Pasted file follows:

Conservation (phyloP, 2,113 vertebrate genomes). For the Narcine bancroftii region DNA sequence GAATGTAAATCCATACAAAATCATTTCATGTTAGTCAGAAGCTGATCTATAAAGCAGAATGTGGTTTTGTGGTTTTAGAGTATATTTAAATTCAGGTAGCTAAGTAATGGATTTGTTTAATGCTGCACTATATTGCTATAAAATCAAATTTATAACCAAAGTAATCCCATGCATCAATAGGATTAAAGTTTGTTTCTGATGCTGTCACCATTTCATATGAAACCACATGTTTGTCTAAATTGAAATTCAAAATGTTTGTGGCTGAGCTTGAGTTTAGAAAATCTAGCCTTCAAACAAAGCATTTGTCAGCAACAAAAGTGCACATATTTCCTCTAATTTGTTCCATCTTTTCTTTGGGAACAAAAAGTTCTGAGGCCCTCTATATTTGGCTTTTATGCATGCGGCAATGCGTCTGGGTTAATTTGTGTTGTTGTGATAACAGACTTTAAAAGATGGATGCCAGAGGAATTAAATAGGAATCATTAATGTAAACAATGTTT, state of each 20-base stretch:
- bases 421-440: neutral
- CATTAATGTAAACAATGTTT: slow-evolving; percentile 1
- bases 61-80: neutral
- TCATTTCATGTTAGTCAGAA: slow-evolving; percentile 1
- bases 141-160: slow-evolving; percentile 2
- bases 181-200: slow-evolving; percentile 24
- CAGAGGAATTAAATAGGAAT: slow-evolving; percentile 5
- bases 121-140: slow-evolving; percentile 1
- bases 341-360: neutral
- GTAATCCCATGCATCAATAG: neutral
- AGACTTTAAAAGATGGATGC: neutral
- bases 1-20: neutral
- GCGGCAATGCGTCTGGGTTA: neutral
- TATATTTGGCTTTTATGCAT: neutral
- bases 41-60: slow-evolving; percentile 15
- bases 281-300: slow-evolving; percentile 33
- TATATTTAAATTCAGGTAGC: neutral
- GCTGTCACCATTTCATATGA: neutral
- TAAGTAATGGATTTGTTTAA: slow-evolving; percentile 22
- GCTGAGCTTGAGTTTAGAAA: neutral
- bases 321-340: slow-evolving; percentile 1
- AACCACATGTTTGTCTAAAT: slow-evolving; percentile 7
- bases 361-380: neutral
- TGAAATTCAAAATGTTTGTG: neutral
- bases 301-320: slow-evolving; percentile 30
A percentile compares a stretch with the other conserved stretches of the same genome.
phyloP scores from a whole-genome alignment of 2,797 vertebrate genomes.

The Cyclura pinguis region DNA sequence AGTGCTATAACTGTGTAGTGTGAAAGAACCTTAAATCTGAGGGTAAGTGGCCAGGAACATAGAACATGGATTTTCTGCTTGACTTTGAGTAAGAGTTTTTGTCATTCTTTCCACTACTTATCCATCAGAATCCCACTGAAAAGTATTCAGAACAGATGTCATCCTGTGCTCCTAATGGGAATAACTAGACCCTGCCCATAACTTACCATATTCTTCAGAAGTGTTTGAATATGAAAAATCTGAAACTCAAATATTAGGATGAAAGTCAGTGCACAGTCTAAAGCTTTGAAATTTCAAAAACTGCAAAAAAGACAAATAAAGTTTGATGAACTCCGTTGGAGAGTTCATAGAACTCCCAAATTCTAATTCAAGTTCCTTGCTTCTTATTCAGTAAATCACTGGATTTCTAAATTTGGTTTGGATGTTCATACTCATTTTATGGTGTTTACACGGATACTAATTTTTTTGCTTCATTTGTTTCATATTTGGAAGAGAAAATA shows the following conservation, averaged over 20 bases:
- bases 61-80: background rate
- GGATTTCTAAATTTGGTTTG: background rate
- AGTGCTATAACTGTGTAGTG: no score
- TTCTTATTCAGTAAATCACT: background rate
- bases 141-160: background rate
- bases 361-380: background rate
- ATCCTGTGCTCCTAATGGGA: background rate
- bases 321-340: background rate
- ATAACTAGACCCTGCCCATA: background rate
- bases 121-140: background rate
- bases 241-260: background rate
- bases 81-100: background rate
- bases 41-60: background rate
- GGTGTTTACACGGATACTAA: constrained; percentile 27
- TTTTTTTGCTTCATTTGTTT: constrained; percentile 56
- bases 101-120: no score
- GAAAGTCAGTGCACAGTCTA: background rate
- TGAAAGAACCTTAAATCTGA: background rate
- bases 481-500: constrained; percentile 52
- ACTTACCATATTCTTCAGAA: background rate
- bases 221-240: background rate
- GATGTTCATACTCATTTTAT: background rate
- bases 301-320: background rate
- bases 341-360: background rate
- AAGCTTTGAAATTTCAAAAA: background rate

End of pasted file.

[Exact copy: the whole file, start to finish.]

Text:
Conservation (phyloP, 2,113 vertebrate genomes). For the Narcine bancroftii region DNA sequence GAATGTAAATCCATACAAAATCATTTCATGTTAGTCAGAAGCTGATCTATAAAGCAGAATGTGGTTTTGTGGTTTTAGAGTATATTTAAATTCAGGTAGCTAAGTAATGGATTTGTTTAATGCTGCACTATATTGCTATAAAATCAAATTTATAACCAAAGTAATCCCATGCATCAATAGGATTAAAGTTTGTTTCTGATGCTGTCACCATTTCATATGAAACCACATGTTTGTCTAAATTGAAATTCAAAATGTTTGTGGCTGAGCTTGAGTTTAGAAAATCTAGCCTTCAAACAAAGCATTTGTCAGCAACAAAAGTGCACATATTTCCTCTAATTTGTTCCATCTTTTCTTTGGGAACAAAAAGTTCTGAGGCCCTCTATATTTGGCTTTTATGCATGCGGCAATGCGTCTGGGTTAATTTGTGTTGTTGTGATAACAGACTTTAAAAGATGGATGCCAGAGGAATTAAATAGGAATCATTAATGTAAACAATGTTT, state of each 20-base stretch:
- bases 421-440: neutral
- CATTAATGTAAACAATGTTT: slow-evolving; percentile 1
- bases 61-80: neutral
- TCATTTCATGTTAGTCAGAA: slow-evolving; percentile 1
- bases 141-160: slow-evolving; percentile 2
- bases 181-200: slow-evolving; percentile 24
- CAGAGGAATTAAATAGGAAT: slow-evolving; percentile 5
- bases 121-140: slow-evolving; percentile 1
- bases 341-360: neutral
- GTAATCCCATGCATCAATAG: neutral
- AGACTTTAAAAGATGGATGC: neutral
- bases 1-20: neutral
- GCGGCAATGCGTCTGGGTTA: neutral
- TATATTTGGCTTTTATGCAT: neutral
- bases 41-60: slow-evolving; percentile 15
- bases 281-300: slow-evolving; percentile 33
- TATATTTAAATTCAGGTAGC: neutral
- GCTGTCACCATTTCATATGA: neutral
- TAAGTAATGGATTTGTTTAA: slow-evolving; percentile 22
- GCTGAGCTTGAGTTTAGAAA: neutral
- bases 321-340: slow-evolving; percentile 1
- AACCACATGTTTGTCTAAAT: slow-evolving; percentile 7
- bases 361-380: neutral
- TGAAATTCAAAATGTTTGTG: neutral
- bases 301-320: slow-evolving; percentile 30
A percentile compares a stretch with the other conserved stretches of the same genome.
phyloP scores from a whole-genome alignment of 2,797 vertebrate genomes.

The Cyclura pinguis region DNA sequence AGTGCTATAACTGTGTAGTGTGAAAGAACCTTAAATCTGAGGGTAAGTGGCCAGGAACATAGAACATGGATTTTCTGCTTGACTTTGAGTAAGAGTTTTTGTCATTCTTTCCACTACTTATCCATCAGAATCCCACTGAAAAGTATTCAGAACAGATGTCATCCTGTGCTCCTAATGGGAATAACTAGACCCTGCCCATAACTTACCATATTCTTCAGAAGTGTTTGAATATGAAAAATCTGAAACTCAAATATTAGGATGAAAGTCAGTGCACAGTCTAAAGCTTTGAAATTTCAAAAACTGCAAAAAAGACAAATAAAGTTTGATGAACTCCGTTGGAGAGTTCATAGAACTCCCAAATTCTAATTCAAGTTCCTTGCTTCTTATTCAGTAAATCACTGGATTTCTAAATTTGGTTTGGATGTTCATACTCATTTTATGGTGTTTACACGGATACTAATTTTTTTGCTTCATTTGTTTCATATTTGGAAGAGAAAATA shows the following conservation, averaged over 20 bases:
- bases 61-80: background rate
- GGATTTCTAAATTTGGTTTG: background rate
- AGTGCTATAACTGTGTAGTG: no score
- TTCTTATTCAGTAAATCACT: background rate
- bases 141-160: background rate
- bases 361-380: background rate
- ATCCTGTGCTCCTAATGGGA: background rate
- bases 321-340: background rate
- ATAACTAGACCCTGCCCATA: background rate
- bases 121-140: background rate
- bases 241-260: background rate
- bases 81-100: background rate
- bases 41-60: background rate
- GGTGTTTACACGGATACTAA: constrained; percentile 27
- TTTTTTTGCTTCATTTGTTT: constrained; percentile 56
- bases 101-120: no score
- GAAAGTCAGTGCACAGTCTA: background rate
- TGAAAGAACCTTAAATCTGA: background rate
- bases 481-500: constrained; percentile 52
- ACTTACCATATTCTTCAGAA: background rate
- bases 221-240: background rate
- GATGTTCATACTCATTTTAT: background rate
- bases 301-320: background rate
- bases 341-360: background rate
- AAGCTTTGAAATTTCAAAAA: background rate